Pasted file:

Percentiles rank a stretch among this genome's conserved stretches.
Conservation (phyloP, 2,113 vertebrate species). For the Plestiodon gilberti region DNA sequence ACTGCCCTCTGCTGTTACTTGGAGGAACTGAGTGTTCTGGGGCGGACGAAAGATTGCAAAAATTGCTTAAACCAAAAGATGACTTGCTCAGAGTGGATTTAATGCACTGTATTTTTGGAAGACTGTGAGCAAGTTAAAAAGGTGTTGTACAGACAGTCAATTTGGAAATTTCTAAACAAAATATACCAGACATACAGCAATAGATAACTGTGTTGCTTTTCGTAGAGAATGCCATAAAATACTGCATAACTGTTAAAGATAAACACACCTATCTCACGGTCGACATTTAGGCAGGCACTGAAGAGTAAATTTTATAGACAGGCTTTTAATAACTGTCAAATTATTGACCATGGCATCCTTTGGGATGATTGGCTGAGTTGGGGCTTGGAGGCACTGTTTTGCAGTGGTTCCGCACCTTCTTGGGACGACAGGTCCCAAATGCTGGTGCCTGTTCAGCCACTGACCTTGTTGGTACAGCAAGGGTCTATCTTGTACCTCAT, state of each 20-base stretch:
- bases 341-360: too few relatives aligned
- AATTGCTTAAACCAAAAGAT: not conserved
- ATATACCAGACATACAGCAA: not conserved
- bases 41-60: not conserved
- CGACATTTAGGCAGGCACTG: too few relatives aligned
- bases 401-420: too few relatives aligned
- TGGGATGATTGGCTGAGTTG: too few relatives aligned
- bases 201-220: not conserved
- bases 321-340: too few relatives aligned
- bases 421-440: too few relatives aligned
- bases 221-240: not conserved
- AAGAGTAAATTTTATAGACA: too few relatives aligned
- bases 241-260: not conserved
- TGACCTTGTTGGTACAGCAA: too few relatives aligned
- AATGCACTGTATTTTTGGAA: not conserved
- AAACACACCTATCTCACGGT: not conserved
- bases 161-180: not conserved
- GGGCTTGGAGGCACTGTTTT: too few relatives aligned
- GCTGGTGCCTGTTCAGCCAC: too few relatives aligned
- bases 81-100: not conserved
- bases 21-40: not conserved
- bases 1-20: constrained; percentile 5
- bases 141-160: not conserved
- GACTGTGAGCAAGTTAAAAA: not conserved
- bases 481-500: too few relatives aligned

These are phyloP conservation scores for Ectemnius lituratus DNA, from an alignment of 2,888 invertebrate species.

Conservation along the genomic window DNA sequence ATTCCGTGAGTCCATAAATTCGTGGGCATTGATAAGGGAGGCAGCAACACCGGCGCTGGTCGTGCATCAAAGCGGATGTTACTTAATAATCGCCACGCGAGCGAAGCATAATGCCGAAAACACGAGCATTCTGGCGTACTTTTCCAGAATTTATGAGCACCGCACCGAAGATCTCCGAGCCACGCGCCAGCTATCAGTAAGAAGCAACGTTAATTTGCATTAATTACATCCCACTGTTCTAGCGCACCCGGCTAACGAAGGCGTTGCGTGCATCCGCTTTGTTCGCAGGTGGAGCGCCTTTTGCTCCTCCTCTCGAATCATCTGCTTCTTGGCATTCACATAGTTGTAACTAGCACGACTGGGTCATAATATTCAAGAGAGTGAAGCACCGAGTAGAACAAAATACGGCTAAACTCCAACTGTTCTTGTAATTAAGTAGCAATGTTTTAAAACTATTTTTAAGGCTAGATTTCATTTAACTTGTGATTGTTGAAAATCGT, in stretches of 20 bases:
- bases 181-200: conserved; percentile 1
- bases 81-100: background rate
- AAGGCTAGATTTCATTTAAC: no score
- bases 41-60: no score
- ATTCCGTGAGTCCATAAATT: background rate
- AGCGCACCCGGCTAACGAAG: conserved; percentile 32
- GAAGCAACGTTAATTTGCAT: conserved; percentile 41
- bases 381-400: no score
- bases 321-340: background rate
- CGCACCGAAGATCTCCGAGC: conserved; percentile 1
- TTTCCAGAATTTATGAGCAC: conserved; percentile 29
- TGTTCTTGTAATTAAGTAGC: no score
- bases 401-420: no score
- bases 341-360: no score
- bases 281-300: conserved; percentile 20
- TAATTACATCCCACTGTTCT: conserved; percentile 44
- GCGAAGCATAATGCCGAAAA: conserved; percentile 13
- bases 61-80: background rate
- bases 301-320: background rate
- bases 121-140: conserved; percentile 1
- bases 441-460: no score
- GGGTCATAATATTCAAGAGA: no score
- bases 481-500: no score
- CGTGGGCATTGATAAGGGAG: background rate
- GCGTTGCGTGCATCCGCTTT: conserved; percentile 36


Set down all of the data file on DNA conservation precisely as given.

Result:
Percentiles rank a stretch among this genome's conserved stretches.
Conservation (phyloP, 2,113 vertebrate species). For the Plestiodon gilberti region DNA sequence ACTGCCCTCTGCTGTTACTTGGAGGAACTGAGTGTTCTGGGGCGGACGAAAGATTGCAAAAATTGCTTAAACCAAAAGATGACTTGCTCAGAGTGGATTTAATGCACTGTATTTTTGGAAGACTGTGAGCAAGTTAAAAAGGTGTTGTACAGACAGTCAATTTGGAAATTTCTAAACAAAATATACCAGACATACAGCAATAGATAACTGTGTTGCTTTTCGTAGAGAATGCCATAAAATACTGCATAACTGTTAAAGATAAACACACCTATCTCACGGTCGACATTTAGGCAGGCACTGAAGAGTAAATTTTATAGACAGGCTTTTAATAACTGTCAAATTATTGACCATGGCATCCTTTGGGATGATTGGCTGAGTTGGGGCTTGGAGGCACTGTTTTGCAGTGGTTCCGCACCTTCTTGGGACGACAGGTCCCAAATGCTGGTGCCTGTTCAGCCACTGACCTTGTTGGTACAGCAAGGGTCTATCTTGTACCTCAT, state of each 20-base stretch:
- bases 341-360: too few relatives aligned
- AATTGCTTAAACCAAAAGAT: not conserved
- ATATACCAGACATACAGCAA: not conserved
- bases 41-60: not conserved
- CGACATTTAGGCAGGCACTG: too few relatives aligned
- bases 401-420: too few relatives aligned
- TGGGATGATTGGCTGAGTTG: too few relatives aligned
- bases 201-220: not conserved
- bases 321-340: too few relatives aligned
- bases 421-440: too few relatives aligned
- bases 221-240: not conserved
- AAGAGTAAATTTTATAGACA: too few relatives aligned
- bases 241-260: not conserved
- TGACCTTGTTGGTACAGCAA: too few relatives aligned
- AATGCACTGTATTTTTGGAA: not conserved
- AAACACACCTATCTCACGGT: not conserved
- bases 161-180: not conserved
- GGGCTTGGAGGCACTGTTTT: too few relatives aligned
- GCTGGTGCCTGTTCAGCCAC: too few relatives aligned
- bases 81-100: not conserved
- bases 21-40: not conserved
- bases 1-20: constrained; percentile 5
- bases 141-160: not conserved
- GACTGTGAGCAAGTTAAAAA: not conserved
- bases 481-500: too few relatives aligned

These are phyloP conservation scores for Ectemnius lituratus DNA, from an alignment of 2,888 invertebrate species.

Conservation along the genomic window DNA sequence ATTCCGTGAGTCCATAAATTCGTGGGCATTGATAAGGGAGGCAGCAACACCGGCGCTGGTCGTGCATCAAAGCGGATGTTACTTAATAATCGCCACGCGAGCGAAGCATAATGCCGAAAACACGAGCATTCTGGCGTACTTTTCCAGAATTTATGAGCACCGCACCGAAGATCTCCGAGCCACGCGCCAGCTATCAGTAAGAAGCAACGTTAATTTGCATTAATTACATCCCACTGTTCTAGCGCACCCGGCTAACGAAGGCGTTGCGTGCATCCGCTTTGTTCGCAGGTGGAGCGCCTTTTGCTCCTCCTCTCGAATCATCTGCTTCTTGGCATTCACATAGTTGTAACTAGCACGACTGGGTCATAATATTCAAGAGAGTGAAGCACCGAGTAGAACAAAATACGGCTAAACTCCAACTGTTCTTGTAATTAAGTAGCAATGTTTTAAAACTATTTTTAAGGCTAGATTTCATTTAACTTGTGATTGTTGAAAATCGT, in stretches of 20 bases:
- bases 181-200: conserved; percentile 1
- bases 81-100: background rate
- AAGGCTAGATTTCATTTAAC: no score
- bases 41-60: no score
- ATTCCGTGAGTCCATAAATT: background rate
- AGCGCACCCGGCTAACGAAG: conserved; percentile 32
- GAAGCAACGTTAATTTGCAT: conserved; percentile 41
- bases 381-400: no score
- bases 321-340: background rate
- CGCACCGAAGATCTCCGAGC: conserved; percentile 1
- TTTCCAGAATTTATGAGCAC: conserved; percentile 29
- TGTTCTTGTAATTAAGTAGC: no score
- bases 401-420: no score
- bases 341-360: no score
- bases 281-300: conserved; percentile 20
- TAATTACATCCCACTGTTCT: conserved; percentile 44
- GCGAAGCATAATGCCGAAAA: conserved; percentile 13
- bases 61-80: background rate
- bases 301-320: background rate
- bases 121-140: conserved; percentile 1
- bases 441-460: no score
- GGGTCATAATATTCAAGAGA: no score
- bases 481-500: no score
- CGTGGGCATTGATAAGGGAG: background rate
- GCGTTGCGTGCATCCGCTTT: conserved; percentile 36